Visit with my RO was good. She's a great communicator. Took the time to thoroughly explain everything to me. She agreed with my Uro/surgeon. My best outcome would be the RALP followed by EBRT. ADT is almost always used when EBRT is the primary treatment. The decision on whether or not to use ADT when EBRT is a secondary treatment is a source of contention. Some ROs insist on it; others don't feel it is necessary. My Uro, RO, and MO agreed that because my EBRT was being used as an adjuvant therapy, coming only 8 weeks following my RALP, ADT wasn't necessary. I desperately want to avoid ADT unless it becomes absolutely necessary. It's a big QOL issue with me.
So, even though I don't personally care for my Uro, he's done over 700 RALPs and I feel comfortable with his surgical skills. I had the RALP done in June 2015. The pathology report upgraded my Gleason to grade 8 with focal points of grade 5. SVs, margins and bladder neck were positive. 3 nodes were removed and were negative. The pathologist must have been skeptical about the nodes because he had them restained using a peroxidase assay, but they still came back negative. My post surgery PSA at 2 months was 0.2. At 4 months it was 0.1.
I started 38 sessions of IMRT 8 weeks post surgery and have completed the course.
Now, I begin the PSA waiting game. My PSA since surgery has been 0.2, then 0.1. I hope my next PSA goes to <0.1 and stays there forever. Having said that, I also realize that I have high risk cancer. There is a chance that I am cured. But there is a higher probability that there will be a biochemical recurrence somewhere down the road. If that happens I hope it is many years from now.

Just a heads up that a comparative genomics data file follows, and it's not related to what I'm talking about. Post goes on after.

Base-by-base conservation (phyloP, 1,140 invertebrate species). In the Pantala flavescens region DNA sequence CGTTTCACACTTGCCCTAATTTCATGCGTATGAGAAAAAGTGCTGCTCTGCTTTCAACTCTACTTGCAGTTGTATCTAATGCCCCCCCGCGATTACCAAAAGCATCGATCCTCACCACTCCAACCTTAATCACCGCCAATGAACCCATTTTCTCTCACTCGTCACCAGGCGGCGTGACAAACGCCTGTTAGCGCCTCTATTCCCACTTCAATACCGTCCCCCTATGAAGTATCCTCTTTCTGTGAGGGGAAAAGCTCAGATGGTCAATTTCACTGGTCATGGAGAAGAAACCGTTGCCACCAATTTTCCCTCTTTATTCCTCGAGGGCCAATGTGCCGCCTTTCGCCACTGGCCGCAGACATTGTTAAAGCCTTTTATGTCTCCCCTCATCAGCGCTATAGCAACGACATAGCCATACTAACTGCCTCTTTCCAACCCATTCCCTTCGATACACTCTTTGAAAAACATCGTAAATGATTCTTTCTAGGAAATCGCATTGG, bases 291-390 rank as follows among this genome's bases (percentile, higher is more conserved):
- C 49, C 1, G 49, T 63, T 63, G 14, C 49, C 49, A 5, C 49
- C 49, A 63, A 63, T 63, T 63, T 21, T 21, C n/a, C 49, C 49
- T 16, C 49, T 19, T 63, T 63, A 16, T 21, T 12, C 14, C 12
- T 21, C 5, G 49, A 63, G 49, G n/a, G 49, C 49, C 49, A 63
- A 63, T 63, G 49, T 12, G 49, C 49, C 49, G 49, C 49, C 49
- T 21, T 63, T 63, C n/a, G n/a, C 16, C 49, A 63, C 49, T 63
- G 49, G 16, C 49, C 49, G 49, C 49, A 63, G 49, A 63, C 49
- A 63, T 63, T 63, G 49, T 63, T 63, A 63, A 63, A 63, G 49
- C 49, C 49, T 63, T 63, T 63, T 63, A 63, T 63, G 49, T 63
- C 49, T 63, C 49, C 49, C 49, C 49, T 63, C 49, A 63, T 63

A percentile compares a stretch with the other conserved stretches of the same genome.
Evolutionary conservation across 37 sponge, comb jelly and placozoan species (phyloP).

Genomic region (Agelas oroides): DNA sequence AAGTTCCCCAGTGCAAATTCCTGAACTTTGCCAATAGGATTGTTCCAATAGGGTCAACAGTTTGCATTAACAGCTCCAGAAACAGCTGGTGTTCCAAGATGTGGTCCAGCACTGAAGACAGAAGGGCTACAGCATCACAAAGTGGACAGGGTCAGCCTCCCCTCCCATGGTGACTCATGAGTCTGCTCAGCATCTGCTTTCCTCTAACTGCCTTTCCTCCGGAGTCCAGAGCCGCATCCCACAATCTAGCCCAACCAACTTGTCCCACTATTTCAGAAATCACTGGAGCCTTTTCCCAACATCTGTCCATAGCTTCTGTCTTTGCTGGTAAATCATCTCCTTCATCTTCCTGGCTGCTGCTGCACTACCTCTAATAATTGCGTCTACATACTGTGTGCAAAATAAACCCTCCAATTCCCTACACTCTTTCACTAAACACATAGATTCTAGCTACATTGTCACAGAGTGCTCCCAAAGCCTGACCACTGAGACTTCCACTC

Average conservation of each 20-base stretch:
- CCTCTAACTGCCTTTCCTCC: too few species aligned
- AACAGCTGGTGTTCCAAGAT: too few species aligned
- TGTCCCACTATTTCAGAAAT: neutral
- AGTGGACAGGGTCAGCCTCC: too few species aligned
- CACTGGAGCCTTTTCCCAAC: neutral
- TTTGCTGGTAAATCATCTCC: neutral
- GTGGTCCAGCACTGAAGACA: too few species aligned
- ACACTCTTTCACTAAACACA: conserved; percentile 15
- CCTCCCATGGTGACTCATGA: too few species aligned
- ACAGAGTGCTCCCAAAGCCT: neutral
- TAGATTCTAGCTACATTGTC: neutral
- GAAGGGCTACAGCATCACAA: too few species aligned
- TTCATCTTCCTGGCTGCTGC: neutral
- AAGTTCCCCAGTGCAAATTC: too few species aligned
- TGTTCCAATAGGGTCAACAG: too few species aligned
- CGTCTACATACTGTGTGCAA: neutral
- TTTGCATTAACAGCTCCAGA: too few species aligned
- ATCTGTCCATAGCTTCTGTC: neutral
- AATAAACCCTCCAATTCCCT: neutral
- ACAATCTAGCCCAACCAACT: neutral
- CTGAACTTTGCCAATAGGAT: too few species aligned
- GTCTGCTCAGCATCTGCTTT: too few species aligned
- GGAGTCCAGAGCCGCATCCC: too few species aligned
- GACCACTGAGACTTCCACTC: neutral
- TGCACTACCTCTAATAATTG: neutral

The year that has passed since my last update has not been a good one. I have had failed surgery and radiation therapies. Here is a summary of my PSA:
Initial (March 2015): 20.8
2 months post RALP (Aug 2015): 0.2
End of Adj. IGRT (Nov 2015): 0.1
March 2016: 0.3 (Major Bummer)
July 2016: 0.8
Oct 2016: 1.2
Dec 2016: 1.9
The treatment plan of my first oncologist was to let my PSA go to 20.0 (twenty), start me on Hormone Therapy (HT), and then "zap" the presumed bone mets with radiation. Though this is apparently a valid treatment philosophy I did not like it. The positive aspect is that it delays use the use of HT and it's negative side effects. I just didn't like the idea of letting the cancer proliferate. When I asked questions about the plan the oncologist told me to let him worry about my treatment. I did not care for his arrogance. Fortunately, he left and I have a different oncologist who discusses everything with me and patiently listens to all of my questions. The new oncologist said that if my next PSA takes another jump he will want to start hormone therapy. To be honest, HT scares me more than any other treatment I have received. The positive aspect is that it can slow the cancer down. I feel that I have entered the realm of this being a life and death struggle.
As a side note, I have been using Trimix for ED. It's not like it was prior to surgery, but it's a lot better than nothing.
As a high risk patient I had always expected a recurrence, I just didn't think the cancer would show itself again so soon. I always like to view the cup as being half full and I remain hopeful. My oncologist told me that the median survival for someone in my situation is 6 years. My goal is to still be providing updates to this site 10 years from now. As always, my gratitude to the site administrator here at YANA. Thanks for your hard work.
Good luck to my brothers in this struggle. If I can be of help to anyone, please feel free to email me.
Mitch's e-mail address is: email@example.com